A fella in a new ute rolls up behind me, I wave him by but he pulls up beside me with a simple request. He points to a rise about 30m away from the road and suggests I get up there pretty quick as there’s a truck coming through. I’m not in the business of ignoring the advice of well meaning people. As I’m considering why I’m pushing my bike so far from the road it becomes clear; this truck is 20m long and doing around 80km/h. The dust plume bellowing out around it is as impressive as it is scary. I dread to think what would have happened in another part of the world where pilot cars aren’t a thing.
There’s clear reason to be sceptical about the practices of the companies that plunder our natural resources and the State bodies that oversee them. However, the fact that much of the backcountry would be relatively inaccessible without the roads that are built to support them, is inescapable.
Woods Point Rd is a dividing line between Yarra Ranges National Park on the south and the out for lease Big River State Park. As you pass logging coupes, you’ll be under no illusion about what that land used to look like. Also, how do wildlife cross this 50m wide clearing where the road runs?
I pass the “locality” of St Clair, the road has narrowed. You’ll get to descend for a moment, keep an eye out for springs that flow onto the roadside. I was fairly low on water and was glad to be able to get the good stuff from near the top of a hill. I filter everything as a general precaution, I carry and use chlorine tabs as well if I have any doubts.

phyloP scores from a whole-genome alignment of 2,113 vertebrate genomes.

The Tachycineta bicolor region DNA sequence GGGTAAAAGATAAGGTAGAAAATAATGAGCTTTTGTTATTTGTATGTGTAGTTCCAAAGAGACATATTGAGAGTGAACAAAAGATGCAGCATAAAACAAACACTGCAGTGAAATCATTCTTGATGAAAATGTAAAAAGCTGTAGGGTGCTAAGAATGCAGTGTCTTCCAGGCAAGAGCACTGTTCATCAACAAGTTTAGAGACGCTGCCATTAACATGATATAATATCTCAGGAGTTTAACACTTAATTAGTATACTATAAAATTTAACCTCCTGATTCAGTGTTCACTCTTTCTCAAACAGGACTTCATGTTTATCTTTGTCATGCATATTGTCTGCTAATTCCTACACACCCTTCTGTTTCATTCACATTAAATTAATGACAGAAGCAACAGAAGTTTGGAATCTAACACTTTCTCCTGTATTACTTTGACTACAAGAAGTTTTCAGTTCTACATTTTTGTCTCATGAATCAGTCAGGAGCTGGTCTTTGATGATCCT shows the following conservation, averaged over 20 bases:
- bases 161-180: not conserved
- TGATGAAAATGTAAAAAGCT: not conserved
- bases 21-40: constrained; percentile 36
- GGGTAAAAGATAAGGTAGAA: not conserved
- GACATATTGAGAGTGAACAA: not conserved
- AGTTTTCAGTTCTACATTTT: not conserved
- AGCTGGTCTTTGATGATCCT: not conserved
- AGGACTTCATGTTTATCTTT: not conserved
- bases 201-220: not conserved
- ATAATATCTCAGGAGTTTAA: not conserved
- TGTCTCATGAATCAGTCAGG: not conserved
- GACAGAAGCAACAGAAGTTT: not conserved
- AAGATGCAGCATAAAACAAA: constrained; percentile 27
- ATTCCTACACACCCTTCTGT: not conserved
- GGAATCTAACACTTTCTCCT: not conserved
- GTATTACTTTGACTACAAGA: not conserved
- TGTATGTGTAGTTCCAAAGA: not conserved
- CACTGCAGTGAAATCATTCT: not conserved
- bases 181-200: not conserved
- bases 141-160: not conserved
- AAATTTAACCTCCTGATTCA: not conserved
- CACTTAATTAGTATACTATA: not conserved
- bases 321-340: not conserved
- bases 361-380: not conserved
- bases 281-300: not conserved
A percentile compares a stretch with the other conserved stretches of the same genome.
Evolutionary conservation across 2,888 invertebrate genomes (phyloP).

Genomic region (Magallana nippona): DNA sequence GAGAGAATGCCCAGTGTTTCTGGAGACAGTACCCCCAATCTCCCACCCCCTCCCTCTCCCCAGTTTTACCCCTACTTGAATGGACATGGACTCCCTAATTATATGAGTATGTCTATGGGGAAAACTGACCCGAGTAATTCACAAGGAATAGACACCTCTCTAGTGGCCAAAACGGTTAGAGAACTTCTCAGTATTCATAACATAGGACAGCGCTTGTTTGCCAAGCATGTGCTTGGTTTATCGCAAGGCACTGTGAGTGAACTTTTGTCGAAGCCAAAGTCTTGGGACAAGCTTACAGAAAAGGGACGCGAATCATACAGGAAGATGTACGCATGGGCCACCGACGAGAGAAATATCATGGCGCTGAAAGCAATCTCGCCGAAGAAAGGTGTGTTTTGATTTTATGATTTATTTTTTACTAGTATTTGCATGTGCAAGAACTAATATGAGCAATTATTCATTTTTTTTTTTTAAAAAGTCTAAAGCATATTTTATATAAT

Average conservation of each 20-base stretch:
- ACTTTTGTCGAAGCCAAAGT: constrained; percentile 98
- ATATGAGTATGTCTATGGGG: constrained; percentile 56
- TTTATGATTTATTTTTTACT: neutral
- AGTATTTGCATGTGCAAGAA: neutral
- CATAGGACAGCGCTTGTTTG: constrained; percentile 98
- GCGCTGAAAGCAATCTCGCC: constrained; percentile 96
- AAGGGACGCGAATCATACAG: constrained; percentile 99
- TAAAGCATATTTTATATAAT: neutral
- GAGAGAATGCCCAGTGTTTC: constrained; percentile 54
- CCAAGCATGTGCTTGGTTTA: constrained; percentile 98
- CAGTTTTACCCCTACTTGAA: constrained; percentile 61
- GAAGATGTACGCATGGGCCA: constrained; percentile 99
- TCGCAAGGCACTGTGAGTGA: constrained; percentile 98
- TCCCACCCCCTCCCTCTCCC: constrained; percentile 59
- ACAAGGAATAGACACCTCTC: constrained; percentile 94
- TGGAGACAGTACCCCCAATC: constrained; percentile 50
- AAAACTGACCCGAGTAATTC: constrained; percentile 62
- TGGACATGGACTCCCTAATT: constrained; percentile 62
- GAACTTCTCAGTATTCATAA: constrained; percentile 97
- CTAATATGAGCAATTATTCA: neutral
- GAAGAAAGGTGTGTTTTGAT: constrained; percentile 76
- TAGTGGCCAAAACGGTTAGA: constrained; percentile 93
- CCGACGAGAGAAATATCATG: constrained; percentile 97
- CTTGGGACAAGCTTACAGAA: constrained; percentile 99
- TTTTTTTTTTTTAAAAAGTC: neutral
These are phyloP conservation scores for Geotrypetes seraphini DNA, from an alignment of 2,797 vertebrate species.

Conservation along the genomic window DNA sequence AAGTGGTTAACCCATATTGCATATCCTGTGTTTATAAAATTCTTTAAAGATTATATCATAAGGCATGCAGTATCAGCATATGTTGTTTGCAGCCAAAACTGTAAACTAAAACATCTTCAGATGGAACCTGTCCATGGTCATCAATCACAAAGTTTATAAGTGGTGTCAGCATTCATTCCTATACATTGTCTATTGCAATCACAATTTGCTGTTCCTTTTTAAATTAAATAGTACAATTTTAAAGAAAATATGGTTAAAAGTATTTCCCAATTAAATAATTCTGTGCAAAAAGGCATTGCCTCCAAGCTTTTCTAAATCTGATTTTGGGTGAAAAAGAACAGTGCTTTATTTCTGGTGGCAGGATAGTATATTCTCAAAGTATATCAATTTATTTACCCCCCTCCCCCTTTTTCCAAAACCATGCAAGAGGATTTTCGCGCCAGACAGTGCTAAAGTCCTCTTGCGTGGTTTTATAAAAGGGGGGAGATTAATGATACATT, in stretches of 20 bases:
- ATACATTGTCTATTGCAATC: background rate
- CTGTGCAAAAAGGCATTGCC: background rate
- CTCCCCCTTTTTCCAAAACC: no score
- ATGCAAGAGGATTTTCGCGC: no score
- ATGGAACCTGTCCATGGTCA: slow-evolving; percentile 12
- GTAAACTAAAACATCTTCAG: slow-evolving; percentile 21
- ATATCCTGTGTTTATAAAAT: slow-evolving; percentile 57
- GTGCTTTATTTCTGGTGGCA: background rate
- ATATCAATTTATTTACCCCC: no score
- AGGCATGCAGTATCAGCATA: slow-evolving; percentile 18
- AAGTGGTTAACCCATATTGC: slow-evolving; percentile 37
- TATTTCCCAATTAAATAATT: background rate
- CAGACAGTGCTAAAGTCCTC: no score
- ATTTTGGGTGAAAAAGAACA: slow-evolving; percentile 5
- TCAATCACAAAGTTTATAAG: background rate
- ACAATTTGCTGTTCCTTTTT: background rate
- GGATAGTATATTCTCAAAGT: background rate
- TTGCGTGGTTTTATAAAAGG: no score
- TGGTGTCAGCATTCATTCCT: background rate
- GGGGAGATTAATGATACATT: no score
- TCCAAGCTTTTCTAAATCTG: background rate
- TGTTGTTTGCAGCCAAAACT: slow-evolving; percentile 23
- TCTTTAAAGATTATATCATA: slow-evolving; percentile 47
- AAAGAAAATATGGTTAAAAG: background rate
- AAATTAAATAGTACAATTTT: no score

Soon after I pass Matlock, time to descend to Woods point. It’s a quick one, almost too quick. I roll through Woods Point, there’s nothing for me here so it’s a right turn towards Comet Flat.
If you cross the Goulburn River, perhaps you’ll be more prudent than me and remove your shoes and walk it. I often say that there’s two ways to learn something, the easy way and the hard way. Suffice to say I’ll go on learning my lesson the hard way throughout this trip. There’s a handful of lovely campsites along this stretch of the river, the farthest east has a drop loo but is the least lovely.
“I should have had another coffee,” is the first thing that came to my when I realised how steep the climb up from the Goulburn River is. The two river crossings should have already helped me set the pace, slow as heck. It’s a steep river valley and since it was still cool it’s quite a nice walk, if a bit long for my taste. “What goes down, must come up,” right?
This particular part of the trail is also used by McMillan’s Trail, a walking trail that cuts a tempting path from Woods Point up the Great Alpine Road near Dinner plain. If bikepackers are crazy, I’m not sure we have an English word to convey how insane thru-hiking is, comparatively. You’ll cross paths with this trail a few times.
From here you’ll bag a few peaks, you’ll also share the path the Australian Alps Walking track for a little while up to Mt Singleton. Expect to walk a bit more.
I managed to miss Bob’s Hut, it’s a short detour to your right. I suspect it wasn’t signed. It’s rumoured to have a rain water tank, not that you need it if you filled up at camp.
Mt Selma Rd is well made and rolls its way up to one of the highest points of the trip. The summit is a short detour to the right, it’s mostly rideable, there wasn’t a view. I took this opportunity to have some lunch and make a call home. The phone reception is limited at best in this part of the world, telstra or nothing.
Big Wide Views